‘O if my love were an earthly knight,
   As he is an elfin gay,
I wadna gie my ain true-love
   For nae laird that ye hae.

‘The steed that my true-love rides on
   Is fleeter nor the wind;
Wi’ siller he is shod before,
   Wi’ burning gold behind.’

Out then spak’ her brither dear—
   He meant to do her harm:
‘There grows an herb in Carterhaugh
   Will twine3 you an’ the bairn.’

Janet has kilted her green kirtle
   A little abune her knee,
And she has snooded her yellow hair
   A little abune her bree,
And she’s awa’ to Carterhaugh
   As fast as she can hie.

She hadna pu’d a leaf, a leaf,
   A leaf but only twae,
When up and started young Tam Lin,
   Says, ‘Ladye, thou’s pu’ nae mae.

‘How dar’ ye pu’ a leaf?’ he says,
   ‘How dar’ ye break the tree?
How dar’ ye scathe4 my babe,’ he says,
   ‘That’s between you and me?’

‘O tell me, tell me, Tam,’ she says,
   ‘For His sake that died on tree,
If ye were ever in holy chapel
   Or sain’d5 in Christentie?’

‘The truth I’ll tell to thee, Janet,
   Ae word I winna lee;
A knight me got, and a lady me bore,
   As well as they did thee.

‘Roxburgh he was my grandfather,
   Took me with him to bide;
And ance it fell upon a day,
   As hunting I did ride,

‘There came a wind out o’ the north,
   A sharp wind an’ a snell,6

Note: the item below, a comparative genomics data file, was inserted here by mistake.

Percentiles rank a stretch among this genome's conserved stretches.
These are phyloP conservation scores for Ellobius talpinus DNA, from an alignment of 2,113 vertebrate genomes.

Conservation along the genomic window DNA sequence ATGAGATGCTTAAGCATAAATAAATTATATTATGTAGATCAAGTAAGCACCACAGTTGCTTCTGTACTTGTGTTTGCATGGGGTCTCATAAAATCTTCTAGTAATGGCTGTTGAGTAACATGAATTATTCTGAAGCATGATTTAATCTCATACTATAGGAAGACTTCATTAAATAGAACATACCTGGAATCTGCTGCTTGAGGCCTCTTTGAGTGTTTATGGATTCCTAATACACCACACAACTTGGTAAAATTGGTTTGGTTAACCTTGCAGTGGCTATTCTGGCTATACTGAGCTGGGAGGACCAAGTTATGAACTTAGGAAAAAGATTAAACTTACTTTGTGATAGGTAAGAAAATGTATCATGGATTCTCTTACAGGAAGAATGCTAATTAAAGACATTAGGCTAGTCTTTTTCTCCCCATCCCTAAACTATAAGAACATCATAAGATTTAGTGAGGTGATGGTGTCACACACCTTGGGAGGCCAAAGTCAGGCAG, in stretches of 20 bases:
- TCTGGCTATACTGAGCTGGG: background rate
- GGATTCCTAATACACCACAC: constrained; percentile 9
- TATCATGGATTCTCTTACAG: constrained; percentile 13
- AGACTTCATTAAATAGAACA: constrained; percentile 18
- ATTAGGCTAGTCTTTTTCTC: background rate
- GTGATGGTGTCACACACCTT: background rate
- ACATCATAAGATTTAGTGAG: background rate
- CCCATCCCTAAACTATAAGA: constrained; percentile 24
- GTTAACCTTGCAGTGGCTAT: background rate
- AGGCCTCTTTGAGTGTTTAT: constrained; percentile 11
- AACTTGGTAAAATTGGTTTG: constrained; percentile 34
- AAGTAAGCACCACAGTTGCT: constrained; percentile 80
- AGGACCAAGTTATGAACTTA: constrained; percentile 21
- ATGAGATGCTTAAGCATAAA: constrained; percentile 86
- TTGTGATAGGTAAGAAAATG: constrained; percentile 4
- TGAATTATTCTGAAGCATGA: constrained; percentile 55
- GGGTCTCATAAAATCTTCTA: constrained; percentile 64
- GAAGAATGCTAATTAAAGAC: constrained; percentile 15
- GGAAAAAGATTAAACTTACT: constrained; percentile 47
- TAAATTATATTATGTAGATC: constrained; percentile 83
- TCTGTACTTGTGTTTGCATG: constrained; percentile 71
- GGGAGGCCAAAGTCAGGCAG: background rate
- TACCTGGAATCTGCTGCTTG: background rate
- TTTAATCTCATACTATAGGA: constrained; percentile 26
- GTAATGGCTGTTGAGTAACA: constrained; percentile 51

A dead sleep it came over me
   And frae my horse I fell;
And the Queen o’ Fairies she took me
   In yon green hill to dwell.

‘And pleasant is the fairy land
   For those that in it dwell,
But ay at end of seven years
   They pay a teind7 to hell;
I am sae fair and fu’ o’ flesh
   I’m fear’d ’twill be mysell.

‘But the night is Hallowe’en, Janet,
   The morn is Hallowday;
Then win me, win me, an ye will,
   For weel I wat ye may.

‘The night it is gude Hallowe’en,
   The fairy folk do ride,
And they that wad their true-love win,
   At Miles Cross they maun bide.’—

‘But how should I you ken, Tam Lin,
   How should I borrow8 you,
Amang a pack of uncouth9 knights
   The like I never saw?’—

‘You’ll do you down to Miles Cross
   Between twel’ hours and ane,
And fill your hands o’ the holy water
   And cast your compass roun’.

‘The first company that passes by,
   Say na, and let them gae;
The neist company that passes by,
   Say na, and do right sae;
The third company that passes by,
   Then I’ll be ane o’ thae.

‘O first let pass the black, ladye,
   And syne let pass the brown;
But quickly run to the milk- white steed,
   Pu’ye his rider down.

‘For some ride on the black, ladye,
   And some ride on the brown;
But I ride on a milk-white steed,
   A gowd star on my crown:
Because I was an earthly knight
   They gie me that renown.

‘My right hand will be gloved, ladye,
   My left hand will be bare,
And thae’s the tokens I gie thee:
   Nae doubt I will be there.

  By PanEris using Melati.

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